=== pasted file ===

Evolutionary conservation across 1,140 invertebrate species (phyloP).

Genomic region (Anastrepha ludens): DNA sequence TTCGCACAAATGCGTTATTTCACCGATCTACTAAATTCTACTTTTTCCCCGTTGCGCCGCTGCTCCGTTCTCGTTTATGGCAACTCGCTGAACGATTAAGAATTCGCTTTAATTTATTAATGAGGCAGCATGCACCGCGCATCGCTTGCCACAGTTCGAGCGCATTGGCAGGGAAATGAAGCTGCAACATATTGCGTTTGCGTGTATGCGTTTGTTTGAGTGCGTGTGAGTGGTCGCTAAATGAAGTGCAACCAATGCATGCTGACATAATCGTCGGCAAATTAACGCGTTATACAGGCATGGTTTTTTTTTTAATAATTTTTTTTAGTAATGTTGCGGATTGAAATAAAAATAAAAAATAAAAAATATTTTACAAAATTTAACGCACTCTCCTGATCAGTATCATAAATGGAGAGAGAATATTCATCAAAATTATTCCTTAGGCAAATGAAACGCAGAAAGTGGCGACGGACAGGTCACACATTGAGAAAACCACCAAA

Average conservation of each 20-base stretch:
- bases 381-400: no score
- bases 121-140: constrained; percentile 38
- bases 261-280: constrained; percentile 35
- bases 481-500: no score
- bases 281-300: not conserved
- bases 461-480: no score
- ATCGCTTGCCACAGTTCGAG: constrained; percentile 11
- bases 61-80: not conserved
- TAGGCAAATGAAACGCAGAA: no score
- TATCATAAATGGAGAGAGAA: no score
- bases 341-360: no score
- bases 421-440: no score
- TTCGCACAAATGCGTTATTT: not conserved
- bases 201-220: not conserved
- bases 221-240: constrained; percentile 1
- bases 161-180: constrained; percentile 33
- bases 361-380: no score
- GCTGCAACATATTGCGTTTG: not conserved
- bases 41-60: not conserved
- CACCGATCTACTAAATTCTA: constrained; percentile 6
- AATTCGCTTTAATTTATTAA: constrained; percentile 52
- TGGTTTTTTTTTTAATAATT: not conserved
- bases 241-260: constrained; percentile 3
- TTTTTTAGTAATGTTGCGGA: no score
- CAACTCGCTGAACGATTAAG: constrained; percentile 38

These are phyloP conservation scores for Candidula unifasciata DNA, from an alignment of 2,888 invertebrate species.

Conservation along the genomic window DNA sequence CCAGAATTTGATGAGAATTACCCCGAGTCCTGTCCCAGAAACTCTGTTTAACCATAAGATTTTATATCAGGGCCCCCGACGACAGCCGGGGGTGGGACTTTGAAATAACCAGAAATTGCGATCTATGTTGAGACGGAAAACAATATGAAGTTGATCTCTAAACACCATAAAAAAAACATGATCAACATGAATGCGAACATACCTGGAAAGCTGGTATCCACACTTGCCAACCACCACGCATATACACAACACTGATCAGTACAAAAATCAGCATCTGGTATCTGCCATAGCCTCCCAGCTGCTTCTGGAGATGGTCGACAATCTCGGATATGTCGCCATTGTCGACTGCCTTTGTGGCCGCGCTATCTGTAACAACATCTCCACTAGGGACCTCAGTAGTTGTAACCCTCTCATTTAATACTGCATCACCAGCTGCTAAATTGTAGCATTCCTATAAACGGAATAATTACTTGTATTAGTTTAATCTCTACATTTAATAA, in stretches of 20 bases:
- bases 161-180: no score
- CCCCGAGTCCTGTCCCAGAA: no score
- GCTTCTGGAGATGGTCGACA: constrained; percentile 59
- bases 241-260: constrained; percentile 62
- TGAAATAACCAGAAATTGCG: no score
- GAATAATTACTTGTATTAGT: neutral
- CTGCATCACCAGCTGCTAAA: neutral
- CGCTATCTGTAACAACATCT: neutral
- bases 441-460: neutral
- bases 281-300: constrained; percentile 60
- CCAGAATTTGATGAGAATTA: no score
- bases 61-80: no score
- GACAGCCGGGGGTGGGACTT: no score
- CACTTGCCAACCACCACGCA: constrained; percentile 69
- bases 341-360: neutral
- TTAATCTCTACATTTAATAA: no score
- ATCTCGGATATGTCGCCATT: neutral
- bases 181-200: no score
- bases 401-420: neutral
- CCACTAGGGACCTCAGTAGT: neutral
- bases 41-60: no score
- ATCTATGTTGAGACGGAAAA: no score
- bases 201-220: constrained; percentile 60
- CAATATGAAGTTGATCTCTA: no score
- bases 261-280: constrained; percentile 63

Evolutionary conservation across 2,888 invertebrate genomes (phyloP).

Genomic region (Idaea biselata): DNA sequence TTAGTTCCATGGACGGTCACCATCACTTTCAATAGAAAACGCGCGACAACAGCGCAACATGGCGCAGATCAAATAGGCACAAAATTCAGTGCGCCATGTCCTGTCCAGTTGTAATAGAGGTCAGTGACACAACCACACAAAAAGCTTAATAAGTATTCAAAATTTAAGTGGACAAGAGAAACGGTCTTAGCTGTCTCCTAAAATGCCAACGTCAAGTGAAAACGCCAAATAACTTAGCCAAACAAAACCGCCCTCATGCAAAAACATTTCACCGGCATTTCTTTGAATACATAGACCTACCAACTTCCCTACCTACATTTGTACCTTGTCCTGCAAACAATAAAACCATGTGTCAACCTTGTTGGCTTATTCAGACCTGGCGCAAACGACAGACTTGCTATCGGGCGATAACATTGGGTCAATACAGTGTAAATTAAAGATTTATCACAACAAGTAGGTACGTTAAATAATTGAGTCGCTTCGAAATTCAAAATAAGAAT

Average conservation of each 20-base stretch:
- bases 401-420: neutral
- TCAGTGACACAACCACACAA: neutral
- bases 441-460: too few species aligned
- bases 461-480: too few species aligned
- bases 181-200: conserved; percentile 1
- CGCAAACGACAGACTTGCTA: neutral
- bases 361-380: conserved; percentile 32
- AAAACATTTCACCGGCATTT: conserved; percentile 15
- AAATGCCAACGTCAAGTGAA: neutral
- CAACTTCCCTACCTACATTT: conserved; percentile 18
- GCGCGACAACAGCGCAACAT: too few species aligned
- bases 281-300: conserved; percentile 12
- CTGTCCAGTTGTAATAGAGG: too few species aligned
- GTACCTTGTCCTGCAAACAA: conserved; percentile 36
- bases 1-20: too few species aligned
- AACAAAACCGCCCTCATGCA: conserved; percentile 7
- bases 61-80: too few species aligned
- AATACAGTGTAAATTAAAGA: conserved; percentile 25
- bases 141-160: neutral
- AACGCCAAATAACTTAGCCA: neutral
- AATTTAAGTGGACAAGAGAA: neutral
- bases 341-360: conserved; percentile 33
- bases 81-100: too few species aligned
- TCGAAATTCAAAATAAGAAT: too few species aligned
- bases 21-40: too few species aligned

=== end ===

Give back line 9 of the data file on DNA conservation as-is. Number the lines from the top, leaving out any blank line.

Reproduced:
- bases 461-480: no score